Colonel E.H. Taylor Jr. Small Batch Bourbon Whiskey

$131.99
Rating:
90%
10

This product is available in: CA, CT, DC, IL, NE, NH, NY, ND Unfortunately, we can't ship to PO Boxes and APO addresses.

Size750mL Proof100 (50% ABV)
Named in honor of the founder of modern bourbon, this whiskey earned a score of 95 points at the 2013 Ultimate Spirits Challenge.

This product is available in: CA, CT, DC, IL, NE, NH, NY, ND Unfortunately, we can't ship to PO Boxes and APO addresses.

Notes

Note:  This product is not eligible for gift wrapping.

Note:  Once an order has been safely & successfully delivered, we do not accept returns due to change of heart or taste. Due to state regulations, we cannot accept the return of alcohol purchased by a customer in error.

Out of stock
Limited Supply

About Colonel E.H. Taylor Jr. Small Batch Bourbon Whiskey

Named in honor of Colonel E.H. Taylor Jr., Colonel E.H. Taylor Jr. Small Batch Bourbon is made from a blend of seven-year old barrels hallowed from the sixth floor of a brick warehouse in Kentucky. Bottled in Bond at 100 proof, the bourbon has distinctive notes of oak and dried fruit. The initially sweet flavors give way to hints of salted caramel, butterscotch, and orange, which linger on the finish.

Each bottle of Colonel E.H. Taylor Jr. Small Batch Bourbon is packaged behind a vintage label and canister reminiscent of the bottles Taylor used over one hundred years ago.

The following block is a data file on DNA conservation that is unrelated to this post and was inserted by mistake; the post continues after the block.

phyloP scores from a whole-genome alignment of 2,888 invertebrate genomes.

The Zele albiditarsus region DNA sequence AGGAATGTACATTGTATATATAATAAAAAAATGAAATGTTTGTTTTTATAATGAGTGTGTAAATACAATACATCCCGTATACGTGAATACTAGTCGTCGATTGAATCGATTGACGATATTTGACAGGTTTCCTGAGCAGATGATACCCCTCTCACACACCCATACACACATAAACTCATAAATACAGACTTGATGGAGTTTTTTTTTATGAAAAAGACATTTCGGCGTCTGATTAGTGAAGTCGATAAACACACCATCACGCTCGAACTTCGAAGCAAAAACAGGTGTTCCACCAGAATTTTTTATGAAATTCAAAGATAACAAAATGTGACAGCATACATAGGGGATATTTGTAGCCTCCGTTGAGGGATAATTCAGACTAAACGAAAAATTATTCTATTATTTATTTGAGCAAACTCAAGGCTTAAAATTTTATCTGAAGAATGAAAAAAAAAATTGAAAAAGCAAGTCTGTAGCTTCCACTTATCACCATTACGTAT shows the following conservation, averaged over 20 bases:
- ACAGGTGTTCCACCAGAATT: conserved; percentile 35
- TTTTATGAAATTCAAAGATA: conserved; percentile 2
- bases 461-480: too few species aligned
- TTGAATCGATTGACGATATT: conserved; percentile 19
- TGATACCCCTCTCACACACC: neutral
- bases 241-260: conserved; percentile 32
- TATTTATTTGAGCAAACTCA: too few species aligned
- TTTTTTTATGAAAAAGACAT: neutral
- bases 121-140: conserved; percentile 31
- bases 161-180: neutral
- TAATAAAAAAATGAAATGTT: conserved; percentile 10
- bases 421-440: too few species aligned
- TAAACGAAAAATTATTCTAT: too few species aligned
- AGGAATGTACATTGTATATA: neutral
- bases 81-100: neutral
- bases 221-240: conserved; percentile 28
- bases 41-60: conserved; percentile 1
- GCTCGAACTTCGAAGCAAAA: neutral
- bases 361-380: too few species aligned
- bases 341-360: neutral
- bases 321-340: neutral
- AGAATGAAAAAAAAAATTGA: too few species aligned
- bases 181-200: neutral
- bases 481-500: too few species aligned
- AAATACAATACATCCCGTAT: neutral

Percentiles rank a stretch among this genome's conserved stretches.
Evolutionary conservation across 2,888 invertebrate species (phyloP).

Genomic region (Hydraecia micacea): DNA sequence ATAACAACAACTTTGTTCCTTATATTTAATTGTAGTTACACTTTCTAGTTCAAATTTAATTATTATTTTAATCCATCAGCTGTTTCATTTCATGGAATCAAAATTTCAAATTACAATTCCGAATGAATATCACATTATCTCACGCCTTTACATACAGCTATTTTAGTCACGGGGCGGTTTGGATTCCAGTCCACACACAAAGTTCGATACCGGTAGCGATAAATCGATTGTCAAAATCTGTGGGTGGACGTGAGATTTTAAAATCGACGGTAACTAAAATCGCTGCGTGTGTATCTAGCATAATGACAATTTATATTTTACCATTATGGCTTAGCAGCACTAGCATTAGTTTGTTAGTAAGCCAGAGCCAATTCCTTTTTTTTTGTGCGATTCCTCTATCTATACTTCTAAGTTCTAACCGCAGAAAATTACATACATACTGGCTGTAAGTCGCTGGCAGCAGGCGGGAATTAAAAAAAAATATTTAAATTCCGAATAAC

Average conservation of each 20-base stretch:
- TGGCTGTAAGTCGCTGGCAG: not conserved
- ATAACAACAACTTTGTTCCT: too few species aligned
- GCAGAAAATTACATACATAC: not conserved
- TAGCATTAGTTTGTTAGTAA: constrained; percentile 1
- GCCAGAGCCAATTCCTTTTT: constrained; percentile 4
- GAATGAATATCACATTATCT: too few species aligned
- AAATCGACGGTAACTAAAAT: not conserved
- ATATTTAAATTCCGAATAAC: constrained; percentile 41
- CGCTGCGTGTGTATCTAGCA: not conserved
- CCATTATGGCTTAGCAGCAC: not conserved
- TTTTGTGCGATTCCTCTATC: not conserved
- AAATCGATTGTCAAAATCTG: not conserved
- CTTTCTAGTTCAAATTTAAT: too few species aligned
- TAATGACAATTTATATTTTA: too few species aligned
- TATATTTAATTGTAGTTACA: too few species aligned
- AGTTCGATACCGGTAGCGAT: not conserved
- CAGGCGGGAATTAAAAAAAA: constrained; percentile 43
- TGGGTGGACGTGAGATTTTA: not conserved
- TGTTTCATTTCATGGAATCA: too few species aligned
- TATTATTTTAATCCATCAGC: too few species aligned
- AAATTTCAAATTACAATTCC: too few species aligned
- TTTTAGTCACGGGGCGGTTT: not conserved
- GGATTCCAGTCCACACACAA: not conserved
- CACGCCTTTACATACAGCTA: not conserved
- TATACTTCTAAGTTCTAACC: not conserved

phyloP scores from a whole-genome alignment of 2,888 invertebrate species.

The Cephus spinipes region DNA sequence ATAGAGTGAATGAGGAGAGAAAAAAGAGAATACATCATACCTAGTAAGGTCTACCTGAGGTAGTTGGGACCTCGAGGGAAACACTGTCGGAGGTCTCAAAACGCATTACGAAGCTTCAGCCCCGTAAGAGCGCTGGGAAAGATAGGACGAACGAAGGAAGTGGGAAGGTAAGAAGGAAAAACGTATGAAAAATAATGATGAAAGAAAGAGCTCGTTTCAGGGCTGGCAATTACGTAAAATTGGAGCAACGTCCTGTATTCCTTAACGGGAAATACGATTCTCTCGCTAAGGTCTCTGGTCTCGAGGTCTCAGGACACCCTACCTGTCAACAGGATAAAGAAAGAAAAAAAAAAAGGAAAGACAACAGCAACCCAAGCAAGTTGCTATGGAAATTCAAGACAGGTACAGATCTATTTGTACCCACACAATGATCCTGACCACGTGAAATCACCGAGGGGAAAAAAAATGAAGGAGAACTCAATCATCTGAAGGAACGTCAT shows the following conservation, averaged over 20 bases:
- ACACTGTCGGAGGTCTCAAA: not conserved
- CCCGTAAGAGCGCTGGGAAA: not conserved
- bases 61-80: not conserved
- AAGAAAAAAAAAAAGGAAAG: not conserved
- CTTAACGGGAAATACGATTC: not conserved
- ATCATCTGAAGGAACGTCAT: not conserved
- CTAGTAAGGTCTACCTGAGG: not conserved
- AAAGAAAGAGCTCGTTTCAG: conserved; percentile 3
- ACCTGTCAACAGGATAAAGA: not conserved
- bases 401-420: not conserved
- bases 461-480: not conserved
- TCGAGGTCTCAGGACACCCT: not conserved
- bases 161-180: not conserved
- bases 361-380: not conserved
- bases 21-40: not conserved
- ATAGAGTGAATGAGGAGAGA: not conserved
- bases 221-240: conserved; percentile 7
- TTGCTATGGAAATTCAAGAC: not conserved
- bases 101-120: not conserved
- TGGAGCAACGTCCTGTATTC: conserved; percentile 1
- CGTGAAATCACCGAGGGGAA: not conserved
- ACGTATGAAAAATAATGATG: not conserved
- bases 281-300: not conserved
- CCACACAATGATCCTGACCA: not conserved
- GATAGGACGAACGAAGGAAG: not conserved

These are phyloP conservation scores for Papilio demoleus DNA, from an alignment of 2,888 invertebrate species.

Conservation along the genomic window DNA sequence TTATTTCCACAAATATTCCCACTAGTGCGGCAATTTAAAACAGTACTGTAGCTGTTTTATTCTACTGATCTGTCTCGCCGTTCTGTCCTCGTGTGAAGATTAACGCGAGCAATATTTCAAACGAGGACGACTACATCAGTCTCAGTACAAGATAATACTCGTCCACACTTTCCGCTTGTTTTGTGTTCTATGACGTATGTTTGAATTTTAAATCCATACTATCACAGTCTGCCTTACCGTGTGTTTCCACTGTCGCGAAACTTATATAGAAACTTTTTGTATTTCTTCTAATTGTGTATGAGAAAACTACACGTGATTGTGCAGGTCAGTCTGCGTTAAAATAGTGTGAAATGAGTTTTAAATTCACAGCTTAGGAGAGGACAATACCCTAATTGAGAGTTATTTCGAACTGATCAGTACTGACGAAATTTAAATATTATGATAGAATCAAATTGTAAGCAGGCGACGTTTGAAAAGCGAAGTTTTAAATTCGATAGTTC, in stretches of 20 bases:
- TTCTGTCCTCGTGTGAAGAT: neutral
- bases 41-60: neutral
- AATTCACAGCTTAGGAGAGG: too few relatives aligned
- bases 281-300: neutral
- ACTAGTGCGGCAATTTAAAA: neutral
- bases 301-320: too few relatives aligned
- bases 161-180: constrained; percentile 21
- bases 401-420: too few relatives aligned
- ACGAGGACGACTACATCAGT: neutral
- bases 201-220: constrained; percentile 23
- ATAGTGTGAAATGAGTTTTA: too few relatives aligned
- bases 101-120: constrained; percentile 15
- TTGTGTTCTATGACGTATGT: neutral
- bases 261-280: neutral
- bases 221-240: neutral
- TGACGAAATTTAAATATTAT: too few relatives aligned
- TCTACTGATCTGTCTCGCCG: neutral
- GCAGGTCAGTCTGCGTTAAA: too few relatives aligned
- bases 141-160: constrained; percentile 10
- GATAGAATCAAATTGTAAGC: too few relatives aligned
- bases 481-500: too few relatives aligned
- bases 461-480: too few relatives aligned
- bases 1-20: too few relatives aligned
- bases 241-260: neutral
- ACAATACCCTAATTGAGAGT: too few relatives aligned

Pick up a bottle of history and pay homage to the father of modern bourbon today!

About E.H. Taylor, Jr.

In 1869, Taylor purchased a small distillery situated on the banks of the Kentucky River. After christening the distillery O.F.C Distillery (OFC was an abbreviation for Old Fire Copper), Taylor began renovating and modernizing the plant — he purchased copper fermentation tanks, new grain grinding equipment, and unique, columnar stills. During his tenure, Taylor also implemented several innovative distilling techniques, including aging bourbon in climate-controlled rickhouses.

At the time, an overwhelming number of distilleries were still not aging their whiskey. In order to make their spirits palatable, some distillers and retailers added juices and syrups to sweeten their bourbon, while others added acid and tobacco to give the whiskey its signature, amber hue.

Armed with distilling experience and a political pedigree, Taylor, together with Treasury Secretary John G. Carlisle, was instrumental in passing the Bottled-In-Bond Act of 1897 (27 C.F.R. 5.21). The act required that any spirit labeled as "Bonded" or "Bottled-in-Bond" be the product of one distiller at one distillery during one distillation season. In addition, the Act required that bonded spirits be aged in a federally bonded warehouse under U.S. government supervision for at least four years and bottled at 100 proof.

About Bourbon

There are not many things more American than bourbon, and although most of it is produced in Kentucky, it can be produced all over the USA.
It must be made with at least 51% corn and bottled at 40% ABV or higher. So why not give this American classic a try?


Check out our impressive selection of bourbons, find your new favorite in Top 10 bourbons, or explore our treasury of rare & hard to find bourbons.

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Notes of oak and dried fruit. The initially sweet flavors give way to hints of salted caramel, butterscotch and orange, which linger on the finish.
4.5 out of 5
(10 reviews)